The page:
6. I’m not a theologian or historian, but if the Church Fathers had taken the advise to stay away from the secular classics then our most central doctrines of the Christian faith would not have even been developed. Correct me if I am wrong, but didn’t they rely upon many ideas of the Greek philosophers and use them to clarify and develop what are now the doctrines of the Trinity and the Incarnation (and probably several others). Can we gain nothing from reading literature that is not strictly or overtly Christian? I believe that Christians should take the spoils found in secular literature, like the person said, Tolkien did, and use it to fashion something new and great that does not have to have a Bible verse on every other page.


  7. Several months ago now I was listening to a secular radio station (sshhhhh!!), and a song came on that, as a Christian, was obviously drenched with scriptural themes. I knew instantly that this group must be Christian because of the ideas communicated-and they didn’t even say the “J” name once!! This band is Switchfoot (the song was “Meant to Live”). I have now come to know that they are Christians. They struck a deep chord with me about what life is really about and why we are here. I found myself in fairly “deep” thought after the song; these were about ideas actually worth thinking about: purpose, destiny, and our life here and after. That song written by Christians guys, has been played on secular stations incessently over the last year. Christians can actually make a powerful impact for Christ by being in the world but not of. All of my friends my age think so-“maybe Christians aren’t so dull and boring” they say. Now a Christian group has a platform in the minds of many young people who wouldn’t give a preacher the time of day. All of the fields of art can have this kind of influence, no doubt!


  8. I’m sorry, but I can’t stand most Christian music. I love God alot, and I love to worship, but having the feeling that every song is a worship song (which most songs on Christian radio stations are) tends to drag on the mind and spirit a little too much for me. Turning to decent secular music is a nice change of pace. It would be nice if there were more Christian bands who could put out some CDs without “I love you”, “I praise you”, ” “I want to know you”, “I lift my voice to you” in every other line. I love to worship, but can’t there be a little middle ground coming out of the Christian music industry? It just might be possible to make great albums without being disrespectful to God or compromising our beliefs.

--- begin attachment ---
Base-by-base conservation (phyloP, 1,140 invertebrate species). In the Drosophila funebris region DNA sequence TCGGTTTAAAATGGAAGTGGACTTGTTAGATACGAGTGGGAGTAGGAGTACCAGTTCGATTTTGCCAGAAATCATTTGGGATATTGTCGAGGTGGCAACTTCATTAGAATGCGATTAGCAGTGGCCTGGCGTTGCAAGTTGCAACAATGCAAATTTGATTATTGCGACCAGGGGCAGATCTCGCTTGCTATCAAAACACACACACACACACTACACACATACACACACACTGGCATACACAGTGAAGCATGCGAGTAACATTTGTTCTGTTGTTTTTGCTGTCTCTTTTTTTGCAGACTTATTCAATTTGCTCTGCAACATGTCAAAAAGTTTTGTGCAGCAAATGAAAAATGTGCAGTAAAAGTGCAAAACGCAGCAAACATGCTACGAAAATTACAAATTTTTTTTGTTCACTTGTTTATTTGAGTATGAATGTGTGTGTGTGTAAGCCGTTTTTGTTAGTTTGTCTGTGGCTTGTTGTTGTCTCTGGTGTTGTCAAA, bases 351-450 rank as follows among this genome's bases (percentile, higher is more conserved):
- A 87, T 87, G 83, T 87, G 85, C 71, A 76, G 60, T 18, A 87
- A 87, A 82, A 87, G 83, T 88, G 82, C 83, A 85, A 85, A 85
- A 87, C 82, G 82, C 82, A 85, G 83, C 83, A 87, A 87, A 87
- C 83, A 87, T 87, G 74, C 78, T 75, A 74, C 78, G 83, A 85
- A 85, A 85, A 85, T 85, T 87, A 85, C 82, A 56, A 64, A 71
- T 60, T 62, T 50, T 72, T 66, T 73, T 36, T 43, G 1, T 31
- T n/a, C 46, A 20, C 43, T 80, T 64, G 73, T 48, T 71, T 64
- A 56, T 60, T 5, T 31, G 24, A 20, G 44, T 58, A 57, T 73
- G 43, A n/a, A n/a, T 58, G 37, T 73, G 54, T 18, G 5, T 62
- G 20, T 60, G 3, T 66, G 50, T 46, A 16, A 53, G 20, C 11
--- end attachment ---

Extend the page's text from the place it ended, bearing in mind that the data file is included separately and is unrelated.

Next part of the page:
9. I would love to hear from anyone, in a spirit of charity, who agrees with the view of the people who took the person who posted the original blog “to task”. Why do you hold your view? What value is there in it? Would it weaken the Body of Christ to produce art without explicit references to scripture or Christ? What, in your view is “Christian” art? If we cannot argue charitably within the walls of the Church without fighting and without Christ’s love then how can we expect to do this outside of the Church with unbelievers? Please post anonymously if you do not feel comfortable. Thank you.


  10. My pastor loves books in the fantasy, sci. fi., and mythological genre and I don’t believe that his soul is in jeopardy…..yet. I agree with the comments about The Lord of the Rings because J.R.R. Tolkien relied upon largely non-Christian sources if I am not mistaken.


  11. Tolkien was a professor of medieval and norse mythology. Many of the characters, sub-plots, and even names of some of his elven and dwarf characters are taken directly from two primary sources: The Norse “Ring” myths and Beowulf. Some have rejected his Cosmology because of this. Yet, there is no mistake that he redeems them by bringing them out of their original place (norse myths) and gives them morality. The norse myths are low on moral standards and high on bloodshed. Tolkien came from his Christian viewpoint and used the stories to tell a different ending…where Good triumphs over evil. That doesn’t happen in Grendel and the other legends.


  12. Thank you for your comments about Tolkien, they are very intersting. Are you going to write a commentary to the trilogy anytime soon?!!! I’ll ask my pastor if he knows about what you wrote. Thanks again.


  13. I wonder if many Christians even knew that The Lord of the Rings was written by a Christian before the release of the movies. Will that fact make any difference in their approach to this book or any others, that aren’t explicitly Christian, in the future.


  14. Some people seem content to complain that more Christian art is not “obviously” Christian and so avoid it if it isn’t; but all of those same people (ok, nearly all)and their kids are watching “R” rated movies, or television shows that are garbage, at home many times a week. Why hold a double standard in regards to finer art and pop culture-both are “art”?


  15. All of these comments are nice, but my question is why aren’t more Christians encouraged to pursue careers (if it is possible) or atleast to produce as much good art as is possible. Many of my Mormon friends are strongly encouraged and supported by a sub-culture of people, within their community, to pursue these fields; and they are given the resources to do just this. I don’t know, just a thought.